Python Games of Chance

def coin_Flip(guess,bet):

  coin = random.randint(1, 2)

  if coin == 1:

    coin = "Heads"

  if coin == 2:

    coin = "Tails"

  if guess == coin:

    money += bet

  else:

    money -= bet

coin_Flip("Tails",50)

print(money)

Why does this not work?

Hey there and welcome to the forums!!

Currently your function coin_Flip() is attempting to modify a variable money. Do you have this variable defined any were? I’m guessing this isn’t all of your code since you don’t have random imported. Also have you learned about scope yet? A variable is only accessible to a limited portion of a program unless declared as a global. Even if you have money defined outside your function, your function can’t currently access it.


Besides the point but worthwhile to mention is that you don’t need this if:

if coin == 2:

Since if coin doesn’t equal 1, it can’t equal anything else.

1 Like

Here is all my code. Thank you for confirming that my function will only return 1 or 2.

import random

money = 100

#Write your game of chance functions here

def coin_Flip(guess,bet):

coin = random.randint(1, 2)

if coin == 1:

coin = "Heads"

if coin == 2:

coin = "Tails"

if guess == coin:

money += bet

else:

money -= bet

coin_Flip(“Tails”,50)

print(money)

Your problem is in the scope of you money variable. Recall that a functions variable are isolated from the rest of a program, and the only values it has access to are ones it declared:

def function():
  variable = "value" 
  # This variable is declared inside the function

Or the values passed to it as arguments:

def function(num):
  # code here

variable = "value"
function(variable) # calling function and passing a variable to it

However even if you pass a value to a function, the function can’t permanently modify it as it really only copies the variable to work with it.

A couple options for you to modify your money variable are to declare it as global within the function:

variable = "value"

def change_variable():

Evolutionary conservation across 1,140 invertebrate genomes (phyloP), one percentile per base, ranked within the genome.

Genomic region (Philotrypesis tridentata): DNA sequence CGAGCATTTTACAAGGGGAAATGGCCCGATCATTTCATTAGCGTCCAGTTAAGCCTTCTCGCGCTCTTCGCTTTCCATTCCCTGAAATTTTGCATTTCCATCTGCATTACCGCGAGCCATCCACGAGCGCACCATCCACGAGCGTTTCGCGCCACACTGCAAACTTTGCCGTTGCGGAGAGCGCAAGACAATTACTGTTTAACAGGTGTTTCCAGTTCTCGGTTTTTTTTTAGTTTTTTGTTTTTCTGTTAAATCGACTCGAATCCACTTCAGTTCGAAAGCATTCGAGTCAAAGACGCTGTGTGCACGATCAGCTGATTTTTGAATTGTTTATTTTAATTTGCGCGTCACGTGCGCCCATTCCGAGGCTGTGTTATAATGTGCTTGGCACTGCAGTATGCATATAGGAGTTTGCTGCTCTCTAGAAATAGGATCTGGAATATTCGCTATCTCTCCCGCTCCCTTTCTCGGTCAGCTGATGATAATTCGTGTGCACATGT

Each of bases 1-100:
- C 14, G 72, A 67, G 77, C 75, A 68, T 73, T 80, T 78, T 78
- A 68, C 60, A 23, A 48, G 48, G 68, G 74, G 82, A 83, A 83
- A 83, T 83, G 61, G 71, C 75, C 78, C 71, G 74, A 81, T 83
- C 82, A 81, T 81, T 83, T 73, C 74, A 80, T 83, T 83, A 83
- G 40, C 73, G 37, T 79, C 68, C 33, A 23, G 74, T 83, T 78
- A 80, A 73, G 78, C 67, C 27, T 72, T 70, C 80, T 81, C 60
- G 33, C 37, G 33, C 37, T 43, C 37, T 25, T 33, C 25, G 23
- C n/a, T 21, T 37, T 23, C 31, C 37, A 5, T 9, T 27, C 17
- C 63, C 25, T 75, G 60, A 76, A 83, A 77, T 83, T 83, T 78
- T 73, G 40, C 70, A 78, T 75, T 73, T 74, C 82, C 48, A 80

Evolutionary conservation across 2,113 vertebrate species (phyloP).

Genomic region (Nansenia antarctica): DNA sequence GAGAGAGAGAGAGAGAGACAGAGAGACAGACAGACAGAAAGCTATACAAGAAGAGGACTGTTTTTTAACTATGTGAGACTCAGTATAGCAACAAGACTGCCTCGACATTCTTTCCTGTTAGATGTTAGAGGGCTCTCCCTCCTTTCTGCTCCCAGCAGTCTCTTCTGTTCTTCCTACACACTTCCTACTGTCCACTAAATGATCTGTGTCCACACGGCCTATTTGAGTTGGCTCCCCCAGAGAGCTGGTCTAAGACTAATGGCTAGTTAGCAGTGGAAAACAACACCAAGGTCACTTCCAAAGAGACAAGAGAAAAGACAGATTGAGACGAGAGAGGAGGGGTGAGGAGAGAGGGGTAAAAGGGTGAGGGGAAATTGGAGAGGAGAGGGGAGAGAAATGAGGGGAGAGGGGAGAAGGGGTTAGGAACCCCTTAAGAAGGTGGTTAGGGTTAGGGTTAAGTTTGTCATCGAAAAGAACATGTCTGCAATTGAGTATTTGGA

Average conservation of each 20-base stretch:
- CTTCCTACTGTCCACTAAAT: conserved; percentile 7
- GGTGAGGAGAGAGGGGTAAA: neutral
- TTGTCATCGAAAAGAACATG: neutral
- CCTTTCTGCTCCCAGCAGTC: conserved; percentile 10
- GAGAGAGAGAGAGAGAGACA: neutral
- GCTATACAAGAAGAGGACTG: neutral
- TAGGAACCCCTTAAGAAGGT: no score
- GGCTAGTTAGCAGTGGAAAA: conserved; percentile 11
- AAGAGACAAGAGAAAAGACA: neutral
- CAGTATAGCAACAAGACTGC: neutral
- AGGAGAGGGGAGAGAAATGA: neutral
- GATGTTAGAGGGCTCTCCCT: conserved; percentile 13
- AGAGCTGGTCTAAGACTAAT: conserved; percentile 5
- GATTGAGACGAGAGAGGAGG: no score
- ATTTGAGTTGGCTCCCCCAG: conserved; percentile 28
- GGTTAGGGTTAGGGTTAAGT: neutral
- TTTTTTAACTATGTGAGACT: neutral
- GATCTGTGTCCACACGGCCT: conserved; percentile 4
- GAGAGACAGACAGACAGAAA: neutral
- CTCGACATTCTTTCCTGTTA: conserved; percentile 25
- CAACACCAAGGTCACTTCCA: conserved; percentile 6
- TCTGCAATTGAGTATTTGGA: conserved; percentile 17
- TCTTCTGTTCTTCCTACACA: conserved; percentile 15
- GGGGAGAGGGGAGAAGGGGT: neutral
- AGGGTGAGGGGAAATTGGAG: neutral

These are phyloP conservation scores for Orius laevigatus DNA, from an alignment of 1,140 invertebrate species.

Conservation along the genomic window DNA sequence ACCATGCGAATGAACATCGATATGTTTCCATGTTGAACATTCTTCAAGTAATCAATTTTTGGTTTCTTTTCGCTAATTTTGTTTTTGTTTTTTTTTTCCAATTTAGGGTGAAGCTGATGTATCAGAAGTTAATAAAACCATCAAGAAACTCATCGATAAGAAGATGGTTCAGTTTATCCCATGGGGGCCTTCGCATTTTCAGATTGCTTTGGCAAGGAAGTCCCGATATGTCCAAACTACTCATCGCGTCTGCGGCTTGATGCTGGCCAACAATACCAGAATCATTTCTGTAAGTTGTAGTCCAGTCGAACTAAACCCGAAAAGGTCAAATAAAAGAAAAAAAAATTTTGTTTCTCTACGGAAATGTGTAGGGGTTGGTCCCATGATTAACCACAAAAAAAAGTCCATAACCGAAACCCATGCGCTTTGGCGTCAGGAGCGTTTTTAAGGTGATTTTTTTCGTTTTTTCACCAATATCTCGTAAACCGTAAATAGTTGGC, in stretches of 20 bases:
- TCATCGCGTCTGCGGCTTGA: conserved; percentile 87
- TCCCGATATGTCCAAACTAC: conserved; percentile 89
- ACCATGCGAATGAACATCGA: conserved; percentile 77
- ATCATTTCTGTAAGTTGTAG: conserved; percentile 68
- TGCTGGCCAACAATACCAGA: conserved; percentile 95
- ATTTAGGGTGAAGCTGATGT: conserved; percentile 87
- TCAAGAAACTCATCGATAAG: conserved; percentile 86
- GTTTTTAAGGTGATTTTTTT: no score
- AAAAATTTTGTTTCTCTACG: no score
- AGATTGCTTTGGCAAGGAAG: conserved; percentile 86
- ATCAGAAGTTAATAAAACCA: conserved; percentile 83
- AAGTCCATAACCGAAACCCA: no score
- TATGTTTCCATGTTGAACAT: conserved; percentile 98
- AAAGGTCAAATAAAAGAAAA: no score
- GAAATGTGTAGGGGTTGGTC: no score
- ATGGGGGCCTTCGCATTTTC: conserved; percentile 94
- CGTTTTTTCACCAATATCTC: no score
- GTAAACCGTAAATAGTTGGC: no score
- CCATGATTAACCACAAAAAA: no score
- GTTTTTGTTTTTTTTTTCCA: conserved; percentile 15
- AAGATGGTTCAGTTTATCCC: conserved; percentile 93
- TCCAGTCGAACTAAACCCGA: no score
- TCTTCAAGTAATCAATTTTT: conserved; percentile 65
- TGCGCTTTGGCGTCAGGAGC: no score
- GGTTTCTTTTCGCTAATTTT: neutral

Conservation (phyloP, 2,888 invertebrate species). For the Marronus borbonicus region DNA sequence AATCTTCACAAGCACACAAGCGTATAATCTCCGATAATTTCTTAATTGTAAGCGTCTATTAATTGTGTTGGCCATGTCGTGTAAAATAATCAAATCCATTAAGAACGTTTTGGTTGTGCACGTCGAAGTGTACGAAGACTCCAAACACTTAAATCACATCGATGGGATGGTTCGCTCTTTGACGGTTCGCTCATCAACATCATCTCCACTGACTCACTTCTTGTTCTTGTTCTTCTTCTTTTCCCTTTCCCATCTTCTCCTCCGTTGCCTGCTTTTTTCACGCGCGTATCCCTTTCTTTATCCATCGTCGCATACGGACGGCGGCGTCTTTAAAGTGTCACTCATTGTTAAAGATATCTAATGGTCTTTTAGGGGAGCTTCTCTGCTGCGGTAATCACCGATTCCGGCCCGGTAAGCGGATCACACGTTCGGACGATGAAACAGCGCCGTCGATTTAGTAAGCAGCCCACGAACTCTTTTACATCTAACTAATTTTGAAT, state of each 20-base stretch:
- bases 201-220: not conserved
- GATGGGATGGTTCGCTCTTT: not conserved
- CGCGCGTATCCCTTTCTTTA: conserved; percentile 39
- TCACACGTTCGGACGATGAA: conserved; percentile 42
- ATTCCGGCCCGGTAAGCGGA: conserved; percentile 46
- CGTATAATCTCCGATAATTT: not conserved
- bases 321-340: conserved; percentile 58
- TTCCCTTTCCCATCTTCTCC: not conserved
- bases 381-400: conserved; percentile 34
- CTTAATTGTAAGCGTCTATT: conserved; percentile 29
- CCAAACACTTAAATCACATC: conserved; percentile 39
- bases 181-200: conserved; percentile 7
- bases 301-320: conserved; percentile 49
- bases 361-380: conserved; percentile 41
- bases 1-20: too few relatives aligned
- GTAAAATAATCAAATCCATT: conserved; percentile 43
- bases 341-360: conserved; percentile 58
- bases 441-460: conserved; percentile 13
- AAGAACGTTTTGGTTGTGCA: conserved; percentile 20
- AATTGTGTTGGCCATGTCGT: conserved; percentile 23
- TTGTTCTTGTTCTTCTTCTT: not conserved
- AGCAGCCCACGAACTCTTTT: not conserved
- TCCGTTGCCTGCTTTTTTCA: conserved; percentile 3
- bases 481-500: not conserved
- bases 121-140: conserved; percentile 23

global variable  # include variable as a global
  variable = "new value"

Though I would not recommend this option as global variables can often get messy and hard to work with. Another would be to pass money as an argument and then return it:

variable = 5

def change_variable(var_to_change):
  var_to_change += 5   # Modify variable
  return var_to_change # return it

variable = change_variable(variable)
# and assign it to variable outside of function

Yet another option could be, if instead of modifying money in the function, what if you return the positive or negative value of bet and add that to money? Now your function does not need to have money passed to it, and you can still avoid the use of a global:

variable = 5

def subtract(num):
  return -num  #return negative value of num

variable += subtract(5)
# and add it to variable

It sort of worked, it will not change “money” every time and sometimes jumps from 50 to 150, or vice versa.
import random

money = 100

#Write your game of chance functions here

def coin_Flip(money,guess,bet):

coin = random.randint(1, 2)

if coin == 1:

coin = "Heads"

else:

coin = "Tails"

if guess == coin:

money += bet

else:

money -= bet

return money

money = coin_Flip(money,“Tails”,50)

print(money)

1 Like

Sorry I just saw your edit.

Your code is working fine for me, money is always either changed from 100 to 150, or 100 to 150. What are you expecting it to do?

Based on what you said:

sometimes jumps from 50 to 150

are you expecting it to save the modified value of money every time you run the program? If that is the case, variables are not saved when the program terminates. So it doesn’t matter what money is at the end of a program, running it again will reset it to 100, which is why you only get 50 or 150.

Eventually you will learn about how to read and write from files and then you can save a variable to be used again later.


In the future it might be good to relook at formatting your code. Currently you are only formatting chunks of it. To format everything, simply press this button once:

Then copy/paste all of your code between the two rows of backticks:

2 Likes

Sorry, I forgot that I am not running it and saving the amount in “money”.

I made it so that after winning or losing 50 I either double my money or lose all my money:
import random

money = 100

#Write your game of chance functions here

def coin_Flip(money,guess,bet):

coin = random.randint(1, 2)

if coin == 1:

coin = "Heads"

else:

coin = "Tails"

if guess == coin:

money += bet

else:

money -= bet

return money

money = coin_Flip(money,“Tails”,50)

print(money)

money = coin_Flip(money,“Tails”,money)

print(money)

1 Like

By the way, what is your favorite 8-bit game?

Very nice! I don’t know if you’ve gotten to loops yet, but once you do you could refactor your code so you can keep playing based on user input:


That’s a tough one :joy:
I like a lot of the classics like Mario, Pacman, and Megaman. As for my favorite I’m torn between Galaga and Dig Dug.

1 Like